The largest city in Libya and among the largest cities in North Africa, modern Tripoli is a mix of the old world dating back to the Classical Age, along with signs of the modernization of the Muslim world. While the city has suffered greatly throughout the centuries, little devastation, including that of the 1986 bombing of the city by American forces, is evident today.

The city is the main port of Libya and home to the seat of government. The various administrative buildings and governmental structures are fairly new, many built since that 1986 reprisal bombing by US and British forces. The downtown of the city is modern yet still evokes the typical images of a Middle Eastern city. And while located in North Africa, Libya is a reminder of the stretching influence of the Middle Eastern architecture in modern buildings.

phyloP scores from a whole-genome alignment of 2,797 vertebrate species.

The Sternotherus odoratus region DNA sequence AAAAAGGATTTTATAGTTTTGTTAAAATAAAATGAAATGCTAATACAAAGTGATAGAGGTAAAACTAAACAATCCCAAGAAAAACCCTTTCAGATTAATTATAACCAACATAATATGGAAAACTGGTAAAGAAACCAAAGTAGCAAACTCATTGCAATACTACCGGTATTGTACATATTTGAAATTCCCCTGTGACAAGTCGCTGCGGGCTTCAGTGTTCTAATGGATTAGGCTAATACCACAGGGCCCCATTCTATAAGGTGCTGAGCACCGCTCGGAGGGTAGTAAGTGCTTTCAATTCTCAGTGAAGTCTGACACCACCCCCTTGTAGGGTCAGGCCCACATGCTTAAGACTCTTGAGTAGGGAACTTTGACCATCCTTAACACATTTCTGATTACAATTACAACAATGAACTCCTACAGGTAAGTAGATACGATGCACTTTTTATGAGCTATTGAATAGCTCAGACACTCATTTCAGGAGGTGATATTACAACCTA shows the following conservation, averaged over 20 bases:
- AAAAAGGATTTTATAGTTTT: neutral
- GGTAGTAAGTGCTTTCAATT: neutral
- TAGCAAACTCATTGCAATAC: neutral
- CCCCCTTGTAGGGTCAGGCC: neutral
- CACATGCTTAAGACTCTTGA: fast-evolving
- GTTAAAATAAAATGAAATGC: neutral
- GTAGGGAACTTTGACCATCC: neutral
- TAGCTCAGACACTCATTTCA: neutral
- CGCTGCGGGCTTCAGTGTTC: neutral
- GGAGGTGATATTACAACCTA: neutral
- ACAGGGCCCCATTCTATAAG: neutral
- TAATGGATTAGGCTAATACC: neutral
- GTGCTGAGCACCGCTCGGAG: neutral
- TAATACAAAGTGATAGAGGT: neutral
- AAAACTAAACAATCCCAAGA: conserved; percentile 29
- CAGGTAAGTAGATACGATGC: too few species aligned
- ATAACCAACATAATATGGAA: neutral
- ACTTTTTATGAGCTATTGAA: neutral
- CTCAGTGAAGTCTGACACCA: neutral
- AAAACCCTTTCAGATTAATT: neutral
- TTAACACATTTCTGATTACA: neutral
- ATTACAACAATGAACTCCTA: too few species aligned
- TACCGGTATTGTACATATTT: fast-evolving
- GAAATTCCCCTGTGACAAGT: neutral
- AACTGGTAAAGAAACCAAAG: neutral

The old town is like another world completely, dominated by the large Assaraya al-Hamra, or “Red Castle,” that dominates the picturesque old-world skyline. This structure predates the Ottoman rule, but underwent numerous additions and renovations that it is clearly today in the style of the Ottoman era.

The old walled city is home to the largest Medina in Tripoli. This area includes the pre-Roman and Roman street layout, along with some of the oldest buildings in the area. This includes some of the buildings from when the city was known as Tripolitania, as well as the Arch of Marcus Aurelius, who was one of the leading figures in Roman history in North Africa.

The existing walls are built over the old Roman era walls, and these include those that were built centuries later to help fend off attacks from the sea. Outside the walls are a few reminders from the area’s colonial past, including houses and other buildings that were constructed during the years of Italian control from 1911 until the outbreak of World War II.